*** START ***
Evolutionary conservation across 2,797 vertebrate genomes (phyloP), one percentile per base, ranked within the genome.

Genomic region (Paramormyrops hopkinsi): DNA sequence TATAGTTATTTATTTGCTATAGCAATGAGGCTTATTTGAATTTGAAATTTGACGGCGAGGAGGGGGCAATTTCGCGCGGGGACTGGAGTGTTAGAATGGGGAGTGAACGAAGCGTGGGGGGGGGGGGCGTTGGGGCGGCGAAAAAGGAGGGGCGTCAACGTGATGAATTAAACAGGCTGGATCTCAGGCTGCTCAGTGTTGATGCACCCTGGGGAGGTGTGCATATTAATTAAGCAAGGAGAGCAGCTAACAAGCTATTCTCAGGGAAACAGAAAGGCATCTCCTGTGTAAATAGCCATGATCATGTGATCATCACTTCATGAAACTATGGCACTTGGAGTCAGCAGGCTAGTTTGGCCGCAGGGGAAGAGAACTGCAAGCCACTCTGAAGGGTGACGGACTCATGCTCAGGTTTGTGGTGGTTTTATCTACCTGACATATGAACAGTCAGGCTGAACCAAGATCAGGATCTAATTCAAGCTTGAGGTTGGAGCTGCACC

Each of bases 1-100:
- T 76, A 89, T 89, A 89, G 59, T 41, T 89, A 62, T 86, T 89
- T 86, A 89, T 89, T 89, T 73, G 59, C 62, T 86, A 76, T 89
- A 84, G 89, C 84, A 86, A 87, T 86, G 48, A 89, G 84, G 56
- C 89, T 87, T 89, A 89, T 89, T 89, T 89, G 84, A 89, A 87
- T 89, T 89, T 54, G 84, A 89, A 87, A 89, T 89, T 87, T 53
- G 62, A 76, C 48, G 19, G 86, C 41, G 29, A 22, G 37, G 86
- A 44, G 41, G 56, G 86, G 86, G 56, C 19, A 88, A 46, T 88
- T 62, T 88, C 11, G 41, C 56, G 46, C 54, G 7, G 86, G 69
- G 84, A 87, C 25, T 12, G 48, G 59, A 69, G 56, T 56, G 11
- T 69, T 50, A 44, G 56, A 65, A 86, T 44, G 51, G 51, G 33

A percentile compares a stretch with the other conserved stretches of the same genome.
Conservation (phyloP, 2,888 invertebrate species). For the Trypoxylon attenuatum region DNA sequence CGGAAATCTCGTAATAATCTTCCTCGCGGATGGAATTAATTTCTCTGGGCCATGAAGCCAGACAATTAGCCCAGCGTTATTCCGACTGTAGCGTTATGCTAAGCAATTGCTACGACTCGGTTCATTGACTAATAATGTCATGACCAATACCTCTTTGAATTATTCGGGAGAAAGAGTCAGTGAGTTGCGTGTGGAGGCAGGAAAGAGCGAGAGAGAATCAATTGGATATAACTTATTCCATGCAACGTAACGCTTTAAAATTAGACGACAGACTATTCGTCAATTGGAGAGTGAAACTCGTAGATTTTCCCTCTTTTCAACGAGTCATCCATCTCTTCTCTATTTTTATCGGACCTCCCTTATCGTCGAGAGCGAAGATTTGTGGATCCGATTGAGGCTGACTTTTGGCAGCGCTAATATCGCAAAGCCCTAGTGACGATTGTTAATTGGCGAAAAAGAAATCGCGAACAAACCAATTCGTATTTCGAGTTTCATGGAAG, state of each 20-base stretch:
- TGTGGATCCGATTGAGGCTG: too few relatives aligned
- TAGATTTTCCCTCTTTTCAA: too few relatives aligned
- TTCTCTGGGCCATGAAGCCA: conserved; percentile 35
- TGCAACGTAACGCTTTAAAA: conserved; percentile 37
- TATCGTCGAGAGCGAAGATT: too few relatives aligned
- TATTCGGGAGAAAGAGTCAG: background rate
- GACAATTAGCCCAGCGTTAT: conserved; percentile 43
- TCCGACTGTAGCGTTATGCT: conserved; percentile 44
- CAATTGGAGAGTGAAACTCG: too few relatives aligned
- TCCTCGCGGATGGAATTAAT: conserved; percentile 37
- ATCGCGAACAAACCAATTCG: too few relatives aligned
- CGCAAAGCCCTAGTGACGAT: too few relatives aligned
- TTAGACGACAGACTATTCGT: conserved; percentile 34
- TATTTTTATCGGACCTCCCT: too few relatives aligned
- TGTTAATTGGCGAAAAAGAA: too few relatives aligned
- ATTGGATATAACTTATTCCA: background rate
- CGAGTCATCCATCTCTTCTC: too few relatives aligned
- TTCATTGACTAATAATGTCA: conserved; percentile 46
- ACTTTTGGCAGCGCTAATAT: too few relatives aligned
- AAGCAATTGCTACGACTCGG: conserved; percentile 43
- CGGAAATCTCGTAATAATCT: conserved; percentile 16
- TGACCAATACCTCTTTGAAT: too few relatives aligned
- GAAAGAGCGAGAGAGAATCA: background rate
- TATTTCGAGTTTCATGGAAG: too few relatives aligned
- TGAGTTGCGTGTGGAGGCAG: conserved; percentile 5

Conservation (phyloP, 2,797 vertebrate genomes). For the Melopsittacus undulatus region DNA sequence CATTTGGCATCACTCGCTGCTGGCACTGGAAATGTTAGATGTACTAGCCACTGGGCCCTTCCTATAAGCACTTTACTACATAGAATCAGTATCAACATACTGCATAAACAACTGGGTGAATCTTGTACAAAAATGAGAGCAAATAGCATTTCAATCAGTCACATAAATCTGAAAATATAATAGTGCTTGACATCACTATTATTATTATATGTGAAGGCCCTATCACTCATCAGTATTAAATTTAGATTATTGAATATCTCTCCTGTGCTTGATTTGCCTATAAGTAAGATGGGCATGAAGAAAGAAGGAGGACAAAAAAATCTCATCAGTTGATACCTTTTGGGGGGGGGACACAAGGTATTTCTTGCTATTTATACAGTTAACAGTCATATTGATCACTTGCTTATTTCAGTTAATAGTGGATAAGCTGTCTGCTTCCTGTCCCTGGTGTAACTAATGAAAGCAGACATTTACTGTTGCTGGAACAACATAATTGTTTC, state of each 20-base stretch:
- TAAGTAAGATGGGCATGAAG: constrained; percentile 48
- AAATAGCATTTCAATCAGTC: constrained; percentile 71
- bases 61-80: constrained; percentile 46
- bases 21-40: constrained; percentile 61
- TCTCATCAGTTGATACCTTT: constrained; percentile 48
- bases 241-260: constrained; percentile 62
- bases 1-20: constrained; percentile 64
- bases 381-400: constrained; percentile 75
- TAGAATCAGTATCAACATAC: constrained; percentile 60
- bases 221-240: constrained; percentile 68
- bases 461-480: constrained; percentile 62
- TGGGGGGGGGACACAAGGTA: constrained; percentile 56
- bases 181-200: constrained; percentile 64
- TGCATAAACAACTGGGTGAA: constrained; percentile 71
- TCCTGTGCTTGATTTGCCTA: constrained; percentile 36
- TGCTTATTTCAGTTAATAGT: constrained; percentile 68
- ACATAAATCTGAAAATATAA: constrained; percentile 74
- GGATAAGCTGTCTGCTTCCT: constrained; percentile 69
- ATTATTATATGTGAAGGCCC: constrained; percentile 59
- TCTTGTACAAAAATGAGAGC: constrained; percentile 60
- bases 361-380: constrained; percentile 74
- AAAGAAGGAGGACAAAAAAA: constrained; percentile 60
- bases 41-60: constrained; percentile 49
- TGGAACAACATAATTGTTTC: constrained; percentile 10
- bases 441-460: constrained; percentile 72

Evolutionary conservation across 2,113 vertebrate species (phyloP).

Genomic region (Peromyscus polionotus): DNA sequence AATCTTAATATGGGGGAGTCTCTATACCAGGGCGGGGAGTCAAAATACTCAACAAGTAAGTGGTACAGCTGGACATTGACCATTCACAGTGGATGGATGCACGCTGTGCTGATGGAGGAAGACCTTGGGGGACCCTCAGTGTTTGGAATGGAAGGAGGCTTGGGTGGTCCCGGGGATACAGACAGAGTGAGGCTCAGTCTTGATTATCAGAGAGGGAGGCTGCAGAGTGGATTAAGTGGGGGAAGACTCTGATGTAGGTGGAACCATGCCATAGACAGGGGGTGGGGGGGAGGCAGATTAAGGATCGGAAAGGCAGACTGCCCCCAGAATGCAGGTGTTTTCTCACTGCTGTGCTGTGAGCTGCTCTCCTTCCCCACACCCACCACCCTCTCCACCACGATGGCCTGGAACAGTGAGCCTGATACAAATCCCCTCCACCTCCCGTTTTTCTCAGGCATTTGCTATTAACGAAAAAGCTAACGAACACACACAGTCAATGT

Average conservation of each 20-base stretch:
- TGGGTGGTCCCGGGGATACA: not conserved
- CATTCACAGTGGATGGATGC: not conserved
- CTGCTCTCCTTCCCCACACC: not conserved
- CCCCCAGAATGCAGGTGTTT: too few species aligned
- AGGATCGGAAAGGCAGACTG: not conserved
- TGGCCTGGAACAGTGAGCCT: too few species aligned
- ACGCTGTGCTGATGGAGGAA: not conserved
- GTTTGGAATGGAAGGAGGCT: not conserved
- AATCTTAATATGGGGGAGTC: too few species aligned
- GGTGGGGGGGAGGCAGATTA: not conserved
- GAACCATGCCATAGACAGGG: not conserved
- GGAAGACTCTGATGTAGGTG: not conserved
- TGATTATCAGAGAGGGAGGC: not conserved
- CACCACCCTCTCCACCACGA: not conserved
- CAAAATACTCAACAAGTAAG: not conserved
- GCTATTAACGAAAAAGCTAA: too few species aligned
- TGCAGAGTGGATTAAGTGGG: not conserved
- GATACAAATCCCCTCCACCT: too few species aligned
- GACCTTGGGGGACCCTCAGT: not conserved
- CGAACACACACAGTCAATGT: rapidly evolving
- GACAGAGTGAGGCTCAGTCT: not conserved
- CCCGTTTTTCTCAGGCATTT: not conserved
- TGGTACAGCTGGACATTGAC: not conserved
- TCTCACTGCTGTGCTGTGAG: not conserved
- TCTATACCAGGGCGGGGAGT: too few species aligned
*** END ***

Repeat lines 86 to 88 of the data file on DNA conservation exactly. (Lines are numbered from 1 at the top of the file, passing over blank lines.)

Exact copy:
- TGCAGAGTGGATTAAGTGGG: not conserved
- GATACAAATCCCCTCCACCT: too few species aligned
- GACCTTGGGGGACCCTCAGT: not conserved